Collarbones: More Important than You Think
The clavicle, also commonly known as the “collarbone,” is one of the most frequently fractured bones in the human body. This “S” shaped bone lies horizontally and extends from the midline of the neck to the top of the shoulder. One can easily feel their own clavicle bone, evidence that it is fairly exposed to the environment and thus susceptible to injury. Most fractures typically occur from direct trauma such as recreational activities, motor vehicle collisions, falls onto an outstretched hand, or even during childbirth. The majority of these fractures occur at the middle of the bone, the weakest region, and are easily seen or felt. In addition, there may be tenderness at the site accompanied with difficulty moving or raising the arm.
The clavicle serves multiple purposes, including maintaining the position of the arm at the side of the chest and allowing for one to fully raise the arm above the head and create a complete circular motion. There are six muscles in the chest, neck,
shoulder, and upper back that attach to this bone’s flat surface and rely on this anchor for stability. The collarbone also overlies and protects important blood vessels and nerves, which can be at risk during injury.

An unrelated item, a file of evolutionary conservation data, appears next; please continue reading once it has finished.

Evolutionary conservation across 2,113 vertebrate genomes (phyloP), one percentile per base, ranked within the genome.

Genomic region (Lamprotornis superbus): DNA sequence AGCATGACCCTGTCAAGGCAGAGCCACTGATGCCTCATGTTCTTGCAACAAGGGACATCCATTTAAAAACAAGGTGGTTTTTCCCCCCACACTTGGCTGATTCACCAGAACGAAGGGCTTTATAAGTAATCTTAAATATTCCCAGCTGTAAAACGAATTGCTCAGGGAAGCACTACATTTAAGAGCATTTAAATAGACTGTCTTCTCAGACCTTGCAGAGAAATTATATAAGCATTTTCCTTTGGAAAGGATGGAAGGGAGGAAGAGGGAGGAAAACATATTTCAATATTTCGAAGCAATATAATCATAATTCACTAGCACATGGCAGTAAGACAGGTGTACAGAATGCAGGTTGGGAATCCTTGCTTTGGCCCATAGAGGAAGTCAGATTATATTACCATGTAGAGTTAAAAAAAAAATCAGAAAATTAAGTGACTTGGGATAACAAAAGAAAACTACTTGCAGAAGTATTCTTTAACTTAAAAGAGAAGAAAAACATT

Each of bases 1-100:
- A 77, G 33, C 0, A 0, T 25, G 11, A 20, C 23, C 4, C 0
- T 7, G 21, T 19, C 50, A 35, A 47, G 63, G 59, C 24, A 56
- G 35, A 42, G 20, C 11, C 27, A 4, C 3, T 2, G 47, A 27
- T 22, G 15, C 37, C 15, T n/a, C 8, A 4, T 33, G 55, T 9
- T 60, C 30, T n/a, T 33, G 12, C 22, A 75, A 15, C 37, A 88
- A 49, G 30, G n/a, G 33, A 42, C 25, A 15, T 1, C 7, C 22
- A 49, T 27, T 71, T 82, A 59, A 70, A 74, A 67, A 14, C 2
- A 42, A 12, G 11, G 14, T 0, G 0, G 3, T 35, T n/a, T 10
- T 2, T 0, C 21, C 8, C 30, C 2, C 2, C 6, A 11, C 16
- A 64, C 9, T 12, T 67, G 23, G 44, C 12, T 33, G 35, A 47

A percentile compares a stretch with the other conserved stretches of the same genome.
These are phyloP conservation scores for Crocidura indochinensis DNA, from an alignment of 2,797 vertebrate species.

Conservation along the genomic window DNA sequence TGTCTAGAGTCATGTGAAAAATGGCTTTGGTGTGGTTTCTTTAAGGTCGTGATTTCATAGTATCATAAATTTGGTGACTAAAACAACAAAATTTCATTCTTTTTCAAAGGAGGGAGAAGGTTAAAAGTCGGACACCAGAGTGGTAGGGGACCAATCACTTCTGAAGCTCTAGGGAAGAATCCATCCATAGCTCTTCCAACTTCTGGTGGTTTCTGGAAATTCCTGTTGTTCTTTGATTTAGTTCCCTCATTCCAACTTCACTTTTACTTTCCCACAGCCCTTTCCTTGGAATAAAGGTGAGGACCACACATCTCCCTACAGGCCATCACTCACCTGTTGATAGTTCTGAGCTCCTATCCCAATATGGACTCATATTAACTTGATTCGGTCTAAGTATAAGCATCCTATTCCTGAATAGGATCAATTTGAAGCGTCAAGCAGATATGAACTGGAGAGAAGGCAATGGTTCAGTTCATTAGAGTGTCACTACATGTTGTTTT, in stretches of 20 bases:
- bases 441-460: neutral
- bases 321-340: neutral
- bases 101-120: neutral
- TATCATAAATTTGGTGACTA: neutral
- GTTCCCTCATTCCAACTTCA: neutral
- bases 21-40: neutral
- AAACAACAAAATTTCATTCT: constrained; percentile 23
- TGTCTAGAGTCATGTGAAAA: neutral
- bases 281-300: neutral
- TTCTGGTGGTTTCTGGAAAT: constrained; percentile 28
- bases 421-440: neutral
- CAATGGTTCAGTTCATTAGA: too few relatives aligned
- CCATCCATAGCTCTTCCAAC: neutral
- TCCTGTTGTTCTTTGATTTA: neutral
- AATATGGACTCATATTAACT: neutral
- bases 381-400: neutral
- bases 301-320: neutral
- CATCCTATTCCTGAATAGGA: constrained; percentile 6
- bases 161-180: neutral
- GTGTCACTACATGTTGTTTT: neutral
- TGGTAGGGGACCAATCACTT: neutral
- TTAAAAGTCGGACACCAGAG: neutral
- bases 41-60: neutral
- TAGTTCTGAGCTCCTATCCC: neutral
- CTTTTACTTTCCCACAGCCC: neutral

Treatment Treatment for a simple, minimally displaced
collarbone fracture, includes a sling to support the arm’s weight which provides pain relief and comfort during the healing process. This is followed by 6–12 weeks of restricted weight bearing (3–6
weeks in children) and a follow-up exam with the physician to ensure proper healing. During this
period, physicians generally prescribed daily elbow range of motion to prevent stiffness. Surgery may be necessary when the ends of the fracture are not aligned, the fracture involves several fragments, or the bone has punctured the skin. Surgical repair involves placing a plate secured with screws along the fracture site. With any period of prolonged immobility, muscles begin to weaken. Physical therapy and gradual strengthening exercises are encouraged to restore full function. For non-operative clavicle fractures, the healing process requires time to heal before strenuous exercises are pursued. This differs in surgically repaired fractures that rely on hardware for support, allowing earlier initiation of shoulder range of motion.
Return to Play Fortunately, the prognosis for collarbone fractures is very good. Following healing, approximately 2–3 months later, the majority of patients return to full mobility whether this is the vigorous activity of a professional athlete or a child simply riding their bike. Complications may arise for particular fracture patterns and it’s important to follow your physician’s recommendations for treatment and healing.